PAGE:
Let's talk about driving a car for a minute. Have you ever driven through a stop sign by mistake? Even though Constable Culleton is here I have to confess to having gone through stop signs many times in my life. I've never gone through 2 in a row. For sure I've never gone through 3 in a row. 4 in a row would be impossible. 5 in a row would be outrageous.

At 12:00am Nurse Doerksen took a call from Emergency saying that Lisa would be coming up to Ward 5A. That was prompt #1 to eventually activate the Kidcom. Well they went through that stop sign!

At about 1:30am Nurse Soriano took a phone call from Emergency saying that Lisa would be coming up to Ward 5A. That was prompt #2 to activate the Kidcom. Well they went through that stop sign!

At about 1:45 Lisa arrived on Ward 5A. That was prompt #3 to activate the Kidcom. Another stop sign!

When Lisa arrived on Ward 5A her emergency chart arrived with her, including the emergency flow sheet, the detailed emergency progress notes and more importantly, Dr. Schily's specific note — "see Kidcom orders". That was prompt #4 to activate the Kidcom. They went through that stop sign too!

Now Lisa is on Ward 5A and there are apparently no orders. Not to worry, there's a PCA nurses manual to follow. The nurses failed to follow the mandatory orders in the manual. Unbelievably, they also went through that stop sign!

Lisa's vital signs and in particular a highly elevated pulse rate from 3:20am was a stop sign. They went through that stop sign too! Attributing a high pulse rate to pain without going back to see how much pain Lisa was in in the Emergency department (when her pulse was stable at about 90) is another stop sign. They zipped right through that stop sign!

Failing to figure out why Lisa was so cold at 5:00am was another stop sign. They went through that one too! On and on it goes. You can probably identify other stop signs that I've missed. I suggest to you that this was no accident. This was neglect. This was intended to be benign neglect because these nurses didn't think that Lisa had a problem. However, the benign neglect had very malignant consequences because too many stop signs were violated.

2. The lost in space suspended orders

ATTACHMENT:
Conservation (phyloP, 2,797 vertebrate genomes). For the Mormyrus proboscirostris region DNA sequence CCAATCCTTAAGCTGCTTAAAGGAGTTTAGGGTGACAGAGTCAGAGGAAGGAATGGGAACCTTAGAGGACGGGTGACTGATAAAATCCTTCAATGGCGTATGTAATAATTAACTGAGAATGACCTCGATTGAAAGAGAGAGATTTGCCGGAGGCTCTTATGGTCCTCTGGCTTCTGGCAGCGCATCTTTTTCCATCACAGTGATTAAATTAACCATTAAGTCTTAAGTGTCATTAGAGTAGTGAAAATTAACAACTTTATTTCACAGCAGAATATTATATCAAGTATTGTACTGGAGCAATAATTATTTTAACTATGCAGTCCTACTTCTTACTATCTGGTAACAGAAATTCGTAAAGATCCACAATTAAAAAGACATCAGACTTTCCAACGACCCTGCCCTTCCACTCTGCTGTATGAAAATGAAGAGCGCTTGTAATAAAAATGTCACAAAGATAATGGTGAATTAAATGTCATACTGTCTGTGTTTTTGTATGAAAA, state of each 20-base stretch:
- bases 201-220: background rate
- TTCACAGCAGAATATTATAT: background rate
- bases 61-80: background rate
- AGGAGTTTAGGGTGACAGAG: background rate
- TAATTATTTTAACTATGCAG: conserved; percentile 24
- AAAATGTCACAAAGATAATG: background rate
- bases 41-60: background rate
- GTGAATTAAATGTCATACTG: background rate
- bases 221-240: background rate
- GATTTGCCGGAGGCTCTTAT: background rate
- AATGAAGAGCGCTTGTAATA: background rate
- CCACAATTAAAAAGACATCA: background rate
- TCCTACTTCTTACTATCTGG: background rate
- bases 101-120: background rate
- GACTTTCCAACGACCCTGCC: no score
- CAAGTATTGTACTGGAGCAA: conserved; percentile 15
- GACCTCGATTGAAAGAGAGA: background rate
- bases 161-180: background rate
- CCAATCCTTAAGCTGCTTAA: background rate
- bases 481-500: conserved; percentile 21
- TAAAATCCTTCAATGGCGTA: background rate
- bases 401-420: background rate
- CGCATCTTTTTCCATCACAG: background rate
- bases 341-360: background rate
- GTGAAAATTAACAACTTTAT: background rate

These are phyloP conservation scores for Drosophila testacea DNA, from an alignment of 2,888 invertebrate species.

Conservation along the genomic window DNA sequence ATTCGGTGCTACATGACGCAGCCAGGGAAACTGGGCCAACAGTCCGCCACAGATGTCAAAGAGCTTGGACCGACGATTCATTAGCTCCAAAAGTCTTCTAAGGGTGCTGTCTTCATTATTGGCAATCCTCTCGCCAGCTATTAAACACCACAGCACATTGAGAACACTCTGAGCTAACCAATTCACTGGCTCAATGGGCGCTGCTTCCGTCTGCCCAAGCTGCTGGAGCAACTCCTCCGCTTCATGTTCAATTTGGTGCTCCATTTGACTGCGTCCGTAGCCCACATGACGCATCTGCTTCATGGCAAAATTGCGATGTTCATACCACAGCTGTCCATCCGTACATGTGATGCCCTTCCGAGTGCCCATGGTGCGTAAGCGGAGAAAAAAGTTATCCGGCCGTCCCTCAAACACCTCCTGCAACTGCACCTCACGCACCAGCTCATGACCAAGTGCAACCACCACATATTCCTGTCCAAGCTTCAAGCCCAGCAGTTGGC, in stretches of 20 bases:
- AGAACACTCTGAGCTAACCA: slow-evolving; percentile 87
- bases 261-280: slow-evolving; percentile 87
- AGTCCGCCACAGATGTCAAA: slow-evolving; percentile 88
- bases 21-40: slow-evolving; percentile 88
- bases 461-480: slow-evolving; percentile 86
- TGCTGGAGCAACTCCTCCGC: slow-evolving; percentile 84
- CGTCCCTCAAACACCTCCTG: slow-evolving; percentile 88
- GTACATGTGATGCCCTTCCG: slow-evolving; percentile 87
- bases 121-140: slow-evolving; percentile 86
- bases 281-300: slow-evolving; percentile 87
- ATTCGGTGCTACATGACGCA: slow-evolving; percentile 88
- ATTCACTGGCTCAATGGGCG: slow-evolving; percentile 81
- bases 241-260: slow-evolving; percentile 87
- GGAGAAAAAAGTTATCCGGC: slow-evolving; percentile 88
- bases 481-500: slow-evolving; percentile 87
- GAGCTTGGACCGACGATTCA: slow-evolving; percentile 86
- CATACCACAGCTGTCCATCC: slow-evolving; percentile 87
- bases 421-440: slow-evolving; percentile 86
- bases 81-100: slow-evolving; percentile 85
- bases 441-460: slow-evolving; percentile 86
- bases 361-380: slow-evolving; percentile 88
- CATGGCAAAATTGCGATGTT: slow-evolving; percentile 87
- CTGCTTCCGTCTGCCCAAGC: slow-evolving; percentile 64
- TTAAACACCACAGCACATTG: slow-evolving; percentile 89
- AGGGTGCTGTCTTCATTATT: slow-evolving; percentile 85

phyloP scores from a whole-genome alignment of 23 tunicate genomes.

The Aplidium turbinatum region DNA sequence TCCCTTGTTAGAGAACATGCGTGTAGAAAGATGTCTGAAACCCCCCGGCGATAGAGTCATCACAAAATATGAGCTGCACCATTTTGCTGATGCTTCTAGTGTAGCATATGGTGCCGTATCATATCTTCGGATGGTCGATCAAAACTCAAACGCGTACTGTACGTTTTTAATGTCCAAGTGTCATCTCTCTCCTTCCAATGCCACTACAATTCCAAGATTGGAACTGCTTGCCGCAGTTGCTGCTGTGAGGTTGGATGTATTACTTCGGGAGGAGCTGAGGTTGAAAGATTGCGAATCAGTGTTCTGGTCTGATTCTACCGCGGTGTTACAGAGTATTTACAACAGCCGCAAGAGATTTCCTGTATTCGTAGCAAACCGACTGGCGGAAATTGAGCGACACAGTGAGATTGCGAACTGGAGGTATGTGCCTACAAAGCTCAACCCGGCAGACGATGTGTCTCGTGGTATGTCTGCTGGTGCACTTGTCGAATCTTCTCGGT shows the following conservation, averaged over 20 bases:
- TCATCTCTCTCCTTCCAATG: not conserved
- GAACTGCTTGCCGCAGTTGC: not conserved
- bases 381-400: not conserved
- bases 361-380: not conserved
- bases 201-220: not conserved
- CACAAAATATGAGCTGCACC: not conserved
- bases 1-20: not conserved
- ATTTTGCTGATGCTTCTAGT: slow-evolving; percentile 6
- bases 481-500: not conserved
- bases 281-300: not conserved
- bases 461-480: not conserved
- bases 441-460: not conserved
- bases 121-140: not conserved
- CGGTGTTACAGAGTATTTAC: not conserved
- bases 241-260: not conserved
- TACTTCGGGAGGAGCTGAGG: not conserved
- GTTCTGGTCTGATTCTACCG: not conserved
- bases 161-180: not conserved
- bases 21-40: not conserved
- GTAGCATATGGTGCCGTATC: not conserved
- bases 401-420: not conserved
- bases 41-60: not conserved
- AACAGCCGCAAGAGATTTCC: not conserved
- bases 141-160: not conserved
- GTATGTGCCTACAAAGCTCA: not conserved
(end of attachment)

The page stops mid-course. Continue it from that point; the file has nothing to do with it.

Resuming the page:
Do you think that these orders were really "lost in space"? Do we really have to paint by numbers here? Nurse Doerksen saw the orders as part of the patient care plan on October 22, 1998. Marta Papa also saw them. They then conveniently disappeared and no one else saw them that day, even though Lisa had died. Obviously, whoever threw them out should've been on high alert to retain them.

Can you believe it — the nursing care plan for a recently dead patient who died most unexpectedly was tossed out! 5 days later Nurse Doerksen printed the suspended orders up and took them home where they remained for 15 months, until I asked for them in open court in front of you. Come on!

And yet until January 26, 1999 no one at the hospital thought to look carefully for doctors orders that were obviously made because someone at the hospital had to reverse at least the medication orders made by Dr. Schily. No one at the hospital thought to try to find the orders. Did they want to find them is the question? The answer is a resounding "No". Sitting on these Kidcom orders for 3 months and hiding them from the coroner and from the family is just one more example of the moral bankruptcy of those who ought to have been getting to the bottom of this tragedy.

Sure Coroner Reingold didn't do a great job. His notes were lousy and he should've asked more questions. However, nothing that Dr. Reingold did caused Lisa's death and his failure to sequester a corometric monitor had nothing to do with anything because there was no corometric monitor ever used! Pointing the finger at Dr. Reingold is just one more example of the ethical malaise that afflicted and continues to afflict Sick Kids in this case.

The orders were the "game plan" for taking care of Lisa. Because the nurses say they never saw the orders and because there was no adherence to the PCA nursing protocols, Lisa was truly jumping out of an airplane with no parachutes on her back. They gave her the morphine and they pushed her out of the airplane!

3. The flow sheet